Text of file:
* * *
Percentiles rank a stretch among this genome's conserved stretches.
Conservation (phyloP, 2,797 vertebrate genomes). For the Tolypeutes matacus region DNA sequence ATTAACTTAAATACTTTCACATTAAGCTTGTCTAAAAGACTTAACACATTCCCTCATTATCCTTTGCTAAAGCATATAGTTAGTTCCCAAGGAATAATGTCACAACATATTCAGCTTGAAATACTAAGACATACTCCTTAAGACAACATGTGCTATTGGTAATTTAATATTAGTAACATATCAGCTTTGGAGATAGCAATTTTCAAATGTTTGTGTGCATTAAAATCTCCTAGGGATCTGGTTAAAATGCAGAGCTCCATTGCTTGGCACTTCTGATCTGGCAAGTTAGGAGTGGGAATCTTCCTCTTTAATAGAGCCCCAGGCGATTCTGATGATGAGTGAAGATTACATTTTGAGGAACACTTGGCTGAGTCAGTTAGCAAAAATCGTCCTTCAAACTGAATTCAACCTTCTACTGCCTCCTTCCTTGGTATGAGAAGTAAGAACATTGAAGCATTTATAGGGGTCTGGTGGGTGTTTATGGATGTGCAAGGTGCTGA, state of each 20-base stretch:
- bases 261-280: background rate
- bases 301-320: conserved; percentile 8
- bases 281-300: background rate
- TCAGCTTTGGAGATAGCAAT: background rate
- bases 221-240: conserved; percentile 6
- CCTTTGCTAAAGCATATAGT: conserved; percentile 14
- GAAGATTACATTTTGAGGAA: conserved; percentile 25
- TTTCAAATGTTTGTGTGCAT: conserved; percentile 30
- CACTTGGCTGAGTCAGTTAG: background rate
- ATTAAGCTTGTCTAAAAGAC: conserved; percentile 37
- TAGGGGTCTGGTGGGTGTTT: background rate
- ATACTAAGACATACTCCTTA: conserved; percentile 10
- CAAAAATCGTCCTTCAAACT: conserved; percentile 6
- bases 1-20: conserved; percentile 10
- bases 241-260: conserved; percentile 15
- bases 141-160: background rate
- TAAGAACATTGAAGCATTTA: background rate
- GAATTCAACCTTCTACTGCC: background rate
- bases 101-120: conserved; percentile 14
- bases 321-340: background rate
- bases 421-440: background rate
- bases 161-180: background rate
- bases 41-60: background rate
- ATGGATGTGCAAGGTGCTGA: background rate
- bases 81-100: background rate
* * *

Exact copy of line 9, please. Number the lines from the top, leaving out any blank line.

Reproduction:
- GAAGATTACATTTTGAGGAA: conserved; percentile 25